Simple MySQL Database Backup

First off, this is for those of us with our own servers. Not those of us on shared hosts, because we’re going to need access to the command prompt and MySQL commands, etc. Some shared hosts may allow some of these things, but most don’t. Matt Wade Writes: Just a quick note to recommend AutoMySQLBackup for your MySQL backup needs. This little gem does daily, weekly, and monthly backups. It handles all the backup rotations for you.

Installing A LAMP Web Server System With Fedora Core 6

LAMP - Linux, Apache, MySQL, and PHP. These are the elements you will need to start a very robust and reliable web server from the ground up. HowToForge has a brilliant tutorial on how to start everything. Now take note, this is a VERY detailed tutorial. You can’t really go wrong with this tutorial. We got step by step instructions, we go screen shots, we got it all. The Linux platform used is Fedora Core 6.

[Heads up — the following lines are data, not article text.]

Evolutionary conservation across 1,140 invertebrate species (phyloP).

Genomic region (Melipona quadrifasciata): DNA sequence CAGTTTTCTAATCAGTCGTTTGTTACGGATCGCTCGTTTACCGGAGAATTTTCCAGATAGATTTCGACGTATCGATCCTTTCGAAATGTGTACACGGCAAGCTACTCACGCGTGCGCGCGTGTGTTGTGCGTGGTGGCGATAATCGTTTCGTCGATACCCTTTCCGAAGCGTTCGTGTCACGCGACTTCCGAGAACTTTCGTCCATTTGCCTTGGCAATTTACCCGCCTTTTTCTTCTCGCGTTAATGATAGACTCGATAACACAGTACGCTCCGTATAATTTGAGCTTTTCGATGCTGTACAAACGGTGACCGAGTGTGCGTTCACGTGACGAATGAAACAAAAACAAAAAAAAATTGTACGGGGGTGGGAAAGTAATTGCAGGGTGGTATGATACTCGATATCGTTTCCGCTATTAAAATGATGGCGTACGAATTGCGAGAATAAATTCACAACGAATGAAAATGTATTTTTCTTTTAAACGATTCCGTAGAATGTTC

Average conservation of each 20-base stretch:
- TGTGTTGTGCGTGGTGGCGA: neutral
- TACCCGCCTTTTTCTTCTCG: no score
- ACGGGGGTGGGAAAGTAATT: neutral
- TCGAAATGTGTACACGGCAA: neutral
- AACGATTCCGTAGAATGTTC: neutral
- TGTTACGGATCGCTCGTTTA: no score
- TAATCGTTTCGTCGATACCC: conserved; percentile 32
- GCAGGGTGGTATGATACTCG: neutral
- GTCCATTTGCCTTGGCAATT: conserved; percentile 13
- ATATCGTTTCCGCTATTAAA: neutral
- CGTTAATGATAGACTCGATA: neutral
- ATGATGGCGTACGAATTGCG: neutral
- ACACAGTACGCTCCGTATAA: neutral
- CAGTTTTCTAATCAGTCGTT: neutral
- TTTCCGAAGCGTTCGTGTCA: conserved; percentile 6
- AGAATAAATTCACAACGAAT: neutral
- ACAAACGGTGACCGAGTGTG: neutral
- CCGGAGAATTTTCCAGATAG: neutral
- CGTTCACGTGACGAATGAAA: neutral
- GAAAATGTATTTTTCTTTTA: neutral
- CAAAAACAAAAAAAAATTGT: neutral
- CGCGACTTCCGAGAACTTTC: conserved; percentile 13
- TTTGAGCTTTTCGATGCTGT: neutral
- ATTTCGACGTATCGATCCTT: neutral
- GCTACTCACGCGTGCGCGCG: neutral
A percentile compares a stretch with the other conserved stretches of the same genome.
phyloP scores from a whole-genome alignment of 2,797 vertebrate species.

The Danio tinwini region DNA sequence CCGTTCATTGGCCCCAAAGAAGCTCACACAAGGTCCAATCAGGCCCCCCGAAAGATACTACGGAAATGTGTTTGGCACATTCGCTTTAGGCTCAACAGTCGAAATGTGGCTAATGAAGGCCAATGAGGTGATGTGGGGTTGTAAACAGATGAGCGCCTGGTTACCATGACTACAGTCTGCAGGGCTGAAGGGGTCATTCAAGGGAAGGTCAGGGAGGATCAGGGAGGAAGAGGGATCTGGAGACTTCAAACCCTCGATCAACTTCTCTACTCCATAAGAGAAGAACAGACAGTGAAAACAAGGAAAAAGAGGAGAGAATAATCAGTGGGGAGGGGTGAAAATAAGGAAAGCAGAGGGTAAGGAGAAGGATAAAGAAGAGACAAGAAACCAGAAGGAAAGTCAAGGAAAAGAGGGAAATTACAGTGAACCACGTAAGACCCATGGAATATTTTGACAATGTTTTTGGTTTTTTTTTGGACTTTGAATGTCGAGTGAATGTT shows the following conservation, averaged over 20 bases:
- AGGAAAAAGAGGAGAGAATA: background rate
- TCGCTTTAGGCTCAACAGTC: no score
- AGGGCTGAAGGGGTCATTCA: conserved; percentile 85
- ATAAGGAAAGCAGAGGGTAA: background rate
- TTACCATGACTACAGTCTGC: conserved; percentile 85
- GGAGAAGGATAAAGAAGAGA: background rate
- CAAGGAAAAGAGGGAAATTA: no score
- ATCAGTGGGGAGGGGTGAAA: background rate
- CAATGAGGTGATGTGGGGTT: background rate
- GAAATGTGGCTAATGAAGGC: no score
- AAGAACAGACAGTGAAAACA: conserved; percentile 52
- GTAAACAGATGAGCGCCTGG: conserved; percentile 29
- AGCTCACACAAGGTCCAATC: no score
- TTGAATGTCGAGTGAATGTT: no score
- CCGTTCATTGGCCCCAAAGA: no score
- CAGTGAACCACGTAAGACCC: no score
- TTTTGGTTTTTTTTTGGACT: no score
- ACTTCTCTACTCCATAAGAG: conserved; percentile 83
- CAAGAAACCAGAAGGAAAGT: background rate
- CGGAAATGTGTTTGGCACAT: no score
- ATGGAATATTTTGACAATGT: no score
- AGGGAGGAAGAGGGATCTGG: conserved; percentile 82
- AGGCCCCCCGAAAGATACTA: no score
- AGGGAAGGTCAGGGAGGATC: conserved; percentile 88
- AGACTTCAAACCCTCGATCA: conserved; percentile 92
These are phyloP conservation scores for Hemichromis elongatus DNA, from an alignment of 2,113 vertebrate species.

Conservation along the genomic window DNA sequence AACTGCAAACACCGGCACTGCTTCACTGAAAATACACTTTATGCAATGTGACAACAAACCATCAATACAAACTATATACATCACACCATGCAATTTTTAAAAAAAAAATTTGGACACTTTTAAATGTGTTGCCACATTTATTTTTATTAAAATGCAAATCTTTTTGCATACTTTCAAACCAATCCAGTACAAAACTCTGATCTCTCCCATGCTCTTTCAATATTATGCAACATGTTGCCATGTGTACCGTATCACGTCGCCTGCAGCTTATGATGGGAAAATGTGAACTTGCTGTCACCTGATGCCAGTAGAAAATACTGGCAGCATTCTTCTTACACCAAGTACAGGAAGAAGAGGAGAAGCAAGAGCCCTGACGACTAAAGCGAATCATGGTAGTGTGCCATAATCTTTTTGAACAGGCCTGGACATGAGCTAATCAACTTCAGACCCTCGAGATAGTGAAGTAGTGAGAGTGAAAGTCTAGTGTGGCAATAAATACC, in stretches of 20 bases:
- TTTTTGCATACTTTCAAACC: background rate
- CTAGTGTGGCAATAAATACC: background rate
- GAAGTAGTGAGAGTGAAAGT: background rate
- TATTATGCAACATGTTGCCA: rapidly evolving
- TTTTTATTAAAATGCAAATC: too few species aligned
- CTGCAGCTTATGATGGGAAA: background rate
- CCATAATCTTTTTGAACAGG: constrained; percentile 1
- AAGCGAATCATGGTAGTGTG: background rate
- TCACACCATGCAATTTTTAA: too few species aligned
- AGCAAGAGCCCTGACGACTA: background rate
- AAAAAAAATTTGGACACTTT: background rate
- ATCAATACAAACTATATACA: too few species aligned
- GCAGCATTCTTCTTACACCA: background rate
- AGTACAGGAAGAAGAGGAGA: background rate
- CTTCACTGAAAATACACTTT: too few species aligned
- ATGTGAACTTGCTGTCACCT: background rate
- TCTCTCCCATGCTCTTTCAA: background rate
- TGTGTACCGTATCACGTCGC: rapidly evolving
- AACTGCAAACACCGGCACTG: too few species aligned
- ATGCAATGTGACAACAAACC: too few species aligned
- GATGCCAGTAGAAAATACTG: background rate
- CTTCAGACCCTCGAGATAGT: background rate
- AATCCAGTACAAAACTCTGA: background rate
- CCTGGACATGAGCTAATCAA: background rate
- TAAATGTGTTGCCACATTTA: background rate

Arrays to MySQL Dates and Back

Just in case you ever need to do this Arrays to MySQL dates and back. Simple conversion functions to change MySQL dates to arrays, arrays to MySQL dates.

Foundation for an Extensible Website Engine with PHP 5

When developing production sites for clients with little/no HTML experience this is a must. If your web contract does not include maintenance fees, then this is something that you simply must do in order to have your users freely update their websites. It’s a structure which is simple enough to develop and implement. Alejandro Gervasio at DevShed writes: Setting up the Foundation for an Extensible Website Engine with PHP 5

MySQL & SQL Server Performance

I’ve actually been meaning to try this myself, well a variation of it. I would , however be comparing these speeds from a C# Application performing data access to the SQL Sever 2005 or MySQL backend. Based on these tests it seems that I’d be better off with an ASP.NET connection, since this will be running on a windows environment. I will definitely take Karl’s tests into consideration as I perform my own.